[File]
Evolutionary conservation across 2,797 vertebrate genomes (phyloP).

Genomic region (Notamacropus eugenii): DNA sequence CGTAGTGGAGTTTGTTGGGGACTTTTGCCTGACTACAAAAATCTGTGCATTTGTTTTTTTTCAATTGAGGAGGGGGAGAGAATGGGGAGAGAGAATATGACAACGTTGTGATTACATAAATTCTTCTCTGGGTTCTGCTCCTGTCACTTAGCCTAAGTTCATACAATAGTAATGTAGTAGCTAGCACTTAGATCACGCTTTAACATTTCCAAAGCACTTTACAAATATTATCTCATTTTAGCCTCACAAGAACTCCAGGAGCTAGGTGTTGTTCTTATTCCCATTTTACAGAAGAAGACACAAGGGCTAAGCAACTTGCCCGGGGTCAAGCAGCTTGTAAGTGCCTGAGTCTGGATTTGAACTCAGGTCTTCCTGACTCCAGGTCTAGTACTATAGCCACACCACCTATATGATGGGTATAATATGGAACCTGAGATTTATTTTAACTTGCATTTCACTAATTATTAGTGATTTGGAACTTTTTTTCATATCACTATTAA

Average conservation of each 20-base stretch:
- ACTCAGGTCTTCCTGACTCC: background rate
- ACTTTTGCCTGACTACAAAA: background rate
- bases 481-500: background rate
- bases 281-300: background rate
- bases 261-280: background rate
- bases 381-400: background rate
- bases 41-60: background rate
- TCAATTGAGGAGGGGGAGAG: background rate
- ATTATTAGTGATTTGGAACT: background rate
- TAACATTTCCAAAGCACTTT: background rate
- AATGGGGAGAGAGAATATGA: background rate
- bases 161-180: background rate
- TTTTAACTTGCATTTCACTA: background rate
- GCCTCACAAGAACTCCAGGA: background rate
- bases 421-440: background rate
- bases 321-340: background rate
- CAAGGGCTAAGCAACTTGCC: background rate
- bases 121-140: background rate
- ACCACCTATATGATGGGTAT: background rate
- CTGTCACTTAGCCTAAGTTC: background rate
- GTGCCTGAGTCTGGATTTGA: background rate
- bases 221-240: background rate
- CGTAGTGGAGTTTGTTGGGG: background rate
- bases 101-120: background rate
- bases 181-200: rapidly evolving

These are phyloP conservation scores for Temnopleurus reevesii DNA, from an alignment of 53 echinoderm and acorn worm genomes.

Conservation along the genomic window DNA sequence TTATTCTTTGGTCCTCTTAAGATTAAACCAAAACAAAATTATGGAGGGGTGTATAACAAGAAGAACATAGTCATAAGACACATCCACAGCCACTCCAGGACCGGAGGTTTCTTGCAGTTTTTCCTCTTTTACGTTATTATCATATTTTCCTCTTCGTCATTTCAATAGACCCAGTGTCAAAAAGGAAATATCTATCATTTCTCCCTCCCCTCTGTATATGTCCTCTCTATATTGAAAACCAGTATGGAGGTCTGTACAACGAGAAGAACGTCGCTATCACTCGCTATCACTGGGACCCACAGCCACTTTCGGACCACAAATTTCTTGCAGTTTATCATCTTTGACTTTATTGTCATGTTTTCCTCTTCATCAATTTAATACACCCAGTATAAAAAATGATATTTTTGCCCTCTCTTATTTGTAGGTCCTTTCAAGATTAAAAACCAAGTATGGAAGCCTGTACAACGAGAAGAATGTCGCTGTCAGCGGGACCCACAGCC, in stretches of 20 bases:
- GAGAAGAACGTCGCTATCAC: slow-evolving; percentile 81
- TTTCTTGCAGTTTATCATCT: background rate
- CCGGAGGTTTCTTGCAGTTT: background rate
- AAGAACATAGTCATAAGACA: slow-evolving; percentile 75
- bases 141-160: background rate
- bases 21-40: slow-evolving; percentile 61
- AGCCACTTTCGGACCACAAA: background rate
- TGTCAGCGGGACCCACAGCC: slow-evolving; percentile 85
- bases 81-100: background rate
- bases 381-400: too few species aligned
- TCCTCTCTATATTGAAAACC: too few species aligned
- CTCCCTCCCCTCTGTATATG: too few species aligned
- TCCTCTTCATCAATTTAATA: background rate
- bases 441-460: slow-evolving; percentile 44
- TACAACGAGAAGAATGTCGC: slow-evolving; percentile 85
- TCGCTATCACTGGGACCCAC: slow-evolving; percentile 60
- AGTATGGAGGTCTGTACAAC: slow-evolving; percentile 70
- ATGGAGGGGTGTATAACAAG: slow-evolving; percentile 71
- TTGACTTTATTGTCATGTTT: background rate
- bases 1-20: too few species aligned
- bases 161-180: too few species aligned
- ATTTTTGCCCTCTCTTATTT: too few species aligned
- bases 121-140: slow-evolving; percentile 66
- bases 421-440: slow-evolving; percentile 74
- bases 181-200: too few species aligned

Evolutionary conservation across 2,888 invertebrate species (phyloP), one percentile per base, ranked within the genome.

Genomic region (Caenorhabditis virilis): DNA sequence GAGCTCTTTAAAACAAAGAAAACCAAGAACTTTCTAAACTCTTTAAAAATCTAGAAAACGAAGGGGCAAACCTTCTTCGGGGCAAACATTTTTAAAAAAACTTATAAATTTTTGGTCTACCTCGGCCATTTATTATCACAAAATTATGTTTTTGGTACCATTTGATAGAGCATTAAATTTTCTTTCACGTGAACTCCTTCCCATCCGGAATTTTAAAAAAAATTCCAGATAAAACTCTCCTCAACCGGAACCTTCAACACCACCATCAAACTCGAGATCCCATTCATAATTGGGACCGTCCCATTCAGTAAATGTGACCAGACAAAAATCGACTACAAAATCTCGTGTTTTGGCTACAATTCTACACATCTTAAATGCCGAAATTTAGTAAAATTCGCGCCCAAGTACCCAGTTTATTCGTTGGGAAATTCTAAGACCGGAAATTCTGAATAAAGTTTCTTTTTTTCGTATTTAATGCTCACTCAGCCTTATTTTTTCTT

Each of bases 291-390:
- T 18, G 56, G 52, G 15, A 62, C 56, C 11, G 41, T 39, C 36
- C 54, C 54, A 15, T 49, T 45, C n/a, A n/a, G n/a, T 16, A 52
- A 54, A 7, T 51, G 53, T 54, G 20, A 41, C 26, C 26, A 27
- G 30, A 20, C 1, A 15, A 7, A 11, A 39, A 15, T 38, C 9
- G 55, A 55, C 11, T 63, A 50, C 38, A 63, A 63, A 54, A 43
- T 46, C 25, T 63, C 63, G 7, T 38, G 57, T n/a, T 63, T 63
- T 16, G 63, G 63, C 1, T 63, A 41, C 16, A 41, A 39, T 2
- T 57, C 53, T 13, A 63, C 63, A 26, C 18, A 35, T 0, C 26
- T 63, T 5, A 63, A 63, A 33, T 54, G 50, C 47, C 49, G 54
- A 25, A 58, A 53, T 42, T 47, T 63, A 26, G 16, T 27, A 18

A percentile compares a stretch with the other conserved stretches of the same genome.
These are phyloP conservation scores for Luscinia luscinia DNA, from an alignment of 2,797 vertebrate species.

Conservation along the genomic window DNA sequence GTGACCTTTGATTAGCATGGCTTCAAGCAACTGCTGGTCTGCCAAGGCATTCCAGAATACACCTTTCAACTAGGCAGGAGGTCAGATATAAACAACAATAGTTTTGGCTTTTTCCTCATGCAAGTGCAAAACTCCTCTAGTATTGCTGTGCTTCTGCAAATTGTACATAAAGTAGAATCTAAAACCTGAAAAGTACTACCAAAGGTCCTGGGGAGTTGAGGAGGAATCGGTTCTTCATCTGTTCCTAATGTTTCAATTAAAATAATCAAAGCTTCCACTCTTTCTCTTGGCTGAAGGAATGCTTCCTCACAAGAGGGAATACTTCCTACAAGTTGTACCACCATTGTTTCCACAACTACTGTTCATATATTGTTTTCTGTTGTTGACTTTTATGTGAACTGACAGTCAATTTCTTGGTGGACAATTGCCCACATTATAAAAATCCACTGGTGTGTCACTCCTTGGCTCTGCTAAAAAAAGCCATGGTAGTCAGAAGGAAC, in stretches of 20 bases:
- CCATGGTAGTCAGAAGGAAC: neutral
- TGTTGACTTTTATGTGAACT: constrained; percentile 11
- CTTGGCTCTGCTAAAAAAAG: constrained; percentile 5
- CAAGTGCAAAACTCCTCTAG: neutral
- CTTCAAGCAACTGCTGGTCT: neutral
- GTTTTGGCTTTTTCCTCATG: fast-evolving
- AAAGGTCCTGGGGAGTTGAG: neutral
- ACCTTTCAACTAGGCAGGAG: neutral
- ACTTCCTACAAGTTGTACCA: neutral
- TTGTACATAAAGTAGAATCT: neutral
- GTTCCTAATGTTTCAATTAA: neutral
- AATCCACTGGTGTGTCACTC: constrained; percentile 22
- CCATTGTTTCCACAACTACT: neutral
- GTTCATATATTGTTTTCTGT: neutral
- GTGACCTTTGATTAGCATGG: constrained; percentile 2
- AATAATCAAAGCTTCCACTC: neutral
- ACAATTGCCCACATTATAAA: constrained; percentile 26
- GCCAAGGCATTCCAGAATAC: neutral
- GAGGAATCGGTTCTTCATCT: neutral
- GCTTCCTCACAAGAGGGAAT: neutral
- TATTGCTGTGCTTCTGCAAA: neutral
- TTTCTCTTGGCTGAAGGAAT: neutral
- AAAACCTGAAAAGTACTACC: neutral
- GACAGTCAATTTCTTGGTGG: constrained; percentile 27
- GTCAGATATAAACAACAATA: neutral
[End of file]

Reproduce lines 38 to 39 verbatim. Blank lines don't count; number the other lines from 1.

- TGTCAGCGGGACCCACAGCC: slow-evolving; percentile 85
- bases 81-100: background rate